1. Does not always hold true. In a world with ONLY two political choices, then yeah one could guess somewhat accurately. But we have more than two choices. We have none of the above, I didn’t bother, I wrote in Paul Paulsen contingent. Which is steadily moving towards 33% of registered voters. It’s the fastest growing voting bloc. And of course there are third parties.

      Looking at just Reason’s voting pattern article. We got like, what, three people who even bothered to vote for one or the other mainstream candidate? Why the hell does the commentariat here think theyr’e all Biden worshipers? Fucking nuts.

      I won’t tell you how I voted, but I will say I paused for a second when I saw Kanye’s name on the ballot. I didn’t even know he made it onto the ballot. Would it really have upset the balance of the universe to lodge a protest vote for Kanye? I didn’t though, but who cares if I did? I also thought about writing in Tulsi Gabbard, but that would have invalidated my ballot as she was not a qualified writeiin candidate. I might also have left that section blank. I won’t tell you.

      But I did vote for a personal friend of mine who ran for the local water district. But not for another personal friend of mine who running for congress, because I wasn’t in his district. He doesn’t have a chance though.

      1. Why the hell does the commentariat here think theyr’e all Biden worshipers? Fucking nuts.

        Well, now we know they’re not so it has some value, I think.

      2. We got like, what, three people who even bothered to vote for one or the other mainstream candidate? Why the hell does the commentariat here think theyr’e all Biden worshipers? Fucking nuts.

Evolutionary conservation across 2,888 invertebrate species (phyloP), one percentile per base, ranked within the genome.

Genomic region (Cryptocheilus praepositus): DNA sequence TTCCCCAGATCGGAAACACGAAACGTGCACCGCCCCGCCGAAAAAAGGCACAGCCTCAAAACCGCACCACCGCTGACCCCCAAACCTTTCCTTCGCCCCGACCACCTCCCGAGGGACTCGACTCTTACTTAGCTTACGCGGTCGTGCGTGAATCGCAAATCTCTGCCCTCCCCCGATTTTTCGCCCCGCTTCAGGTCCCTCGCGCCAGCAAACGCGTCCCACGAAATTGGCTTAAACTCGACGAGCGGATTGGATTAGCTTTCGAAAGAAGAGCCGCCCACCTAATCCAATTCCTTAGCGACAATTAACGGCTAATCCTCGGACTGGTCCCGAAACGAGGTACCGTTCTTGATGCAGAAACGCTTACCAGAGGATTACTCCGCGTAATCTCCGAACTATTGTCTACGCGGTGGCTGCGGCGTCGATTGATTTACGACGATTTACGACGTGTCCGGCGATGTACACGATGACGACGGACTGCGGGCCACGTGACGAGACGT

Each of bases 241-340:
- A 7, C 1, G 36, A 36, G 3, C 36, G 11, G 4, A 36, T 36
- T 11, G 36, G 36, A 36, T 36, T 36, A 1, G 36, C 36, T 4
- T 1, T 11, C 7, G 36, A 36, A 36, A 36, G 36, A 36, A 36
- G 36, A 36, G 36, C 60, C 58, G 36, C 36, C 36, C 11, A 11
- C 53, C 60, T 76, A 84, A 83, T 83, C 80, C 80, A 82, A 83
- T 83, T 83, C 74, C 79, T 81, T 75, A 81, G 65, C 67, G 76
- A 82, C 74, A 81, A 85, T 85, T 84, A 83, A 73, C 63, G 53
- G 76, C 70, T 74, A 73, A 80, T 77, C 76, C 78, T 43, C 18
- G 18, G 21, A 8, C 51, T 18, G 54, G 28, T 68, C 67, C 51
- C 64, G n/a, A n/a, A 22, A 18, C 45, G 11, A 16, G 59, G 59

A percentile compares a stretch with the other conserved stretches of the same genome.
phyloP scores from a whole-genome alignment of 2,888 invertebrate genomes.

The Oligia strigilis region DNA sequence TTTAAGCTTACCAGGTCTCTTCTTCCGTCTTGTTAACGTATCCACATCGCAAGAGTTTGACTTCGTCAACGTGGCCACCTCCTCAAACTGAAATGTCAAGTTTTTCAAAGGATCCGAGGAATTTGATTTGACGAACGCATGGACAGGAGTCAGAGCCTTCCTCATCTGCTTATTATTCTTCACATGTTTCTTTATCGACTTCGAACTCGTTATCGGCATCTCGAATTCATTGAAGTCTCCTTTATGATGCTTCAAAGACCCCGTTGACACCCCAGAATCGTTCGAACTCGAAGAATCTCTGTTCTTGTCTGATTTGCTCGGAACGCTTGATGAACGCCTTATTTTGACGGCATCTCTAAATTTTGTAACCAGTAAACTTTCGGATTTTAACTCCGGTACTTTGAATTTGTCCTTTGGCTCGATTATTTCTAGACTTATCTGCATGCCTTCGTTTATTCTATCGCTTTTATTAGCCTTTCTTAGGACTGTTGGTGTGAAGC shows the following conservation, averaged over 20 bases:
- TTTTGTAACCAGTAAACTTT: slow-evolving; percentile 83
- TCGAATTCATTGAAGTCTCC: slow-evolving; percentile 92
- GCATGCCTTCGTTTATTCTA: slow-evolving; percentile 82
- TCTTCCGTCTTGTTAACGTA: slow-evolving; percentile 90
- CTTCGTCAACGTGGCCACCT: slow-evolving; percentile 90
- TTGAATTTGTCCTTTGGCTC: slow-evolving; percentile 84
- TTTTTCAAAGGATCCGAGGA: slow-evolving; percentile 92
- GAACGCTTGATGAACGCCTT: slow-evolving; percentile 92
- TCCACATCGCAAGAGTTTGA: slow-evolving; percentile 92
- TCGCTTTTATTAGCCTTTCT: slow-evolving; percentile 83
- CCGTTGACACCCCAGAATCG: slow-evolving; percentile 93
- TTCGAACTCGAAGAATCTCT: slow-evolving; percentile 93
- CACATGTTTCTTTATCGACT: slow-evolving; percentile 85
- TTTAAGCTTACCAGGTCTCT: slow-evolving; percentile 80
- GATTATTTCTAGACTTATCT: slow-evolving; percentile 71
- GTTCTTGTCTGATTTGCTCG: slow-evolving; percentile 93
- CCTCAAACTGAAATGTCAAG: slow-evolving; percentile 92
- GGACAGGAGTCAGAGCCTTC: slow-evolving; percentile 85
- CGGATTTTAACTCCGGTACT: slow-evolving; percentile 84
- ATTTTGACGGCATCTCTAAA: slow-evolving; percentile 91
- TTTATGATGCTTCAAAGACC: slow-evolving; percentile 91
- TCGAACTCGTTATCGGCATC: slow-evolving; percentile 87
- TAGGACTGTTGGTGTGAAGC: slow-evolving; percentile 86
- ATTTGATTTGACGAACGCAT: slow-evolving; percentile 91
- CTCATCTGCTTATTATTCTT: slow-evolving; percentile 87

We got 6 who admitted they are 100% voting for Biden, 4 who said they’re leaning that way but won’t participate, 1 who admitted they are 100% voting for Trump, and the remainder who profess to be voting for Jo Jorgensen.

        And the commentariat thinks they are Biden worshipers because revealed preference is always more accurate than stated preference. When half of the staff’s STATED preference is Biden, and the other half writes articles exclusively in praise of Biden and/or exclusively in derision of his opponent, their actual allegiances are clear.

        1. Libertarians can be left or right leaning, as the Reason comment board shows. But Reason writers are nearly 100% left leaning, as the voting article shows.

          1. But Reason writers are nearly 100% left leaning, as the voting article shows.

            ^ This. KMW hasn’t been at all shy about announcing having given up on the Republican-Libertarian alliance and courting a Democrat-Libertarian alliance. I think it’s just about as naïve, but there you have it.

        2. Don’t forget that some of those Jorgensen voters said they would vote Biden if the race was close in their state.

      3. I won’t tell you how I voted

        You don’t need to. As I explained, revealed preference is self-confession.

      4. We don’t think they’re BidenHarris worshippers/fans, we think they’re leftists who will go along with the crowd.

      5. FWIW: I don’t believe they are Biden worshipers. I believe they are mostly leftist sympathizers. And if you look at the article, you see that the majority have tended to vote for leftists in the past and are leaning towards Biden. The majority are happy to criticize republicans and “Both Sides” the Democrats.

        And by the way, the lone Trump supporter was Robert Poole- who has NEVER appeared in these surveys before, despite being a Co-Founder of the Reason Foundation. He rarely posts to the site, and the only reason he is in that survey is as a token Trump supporter.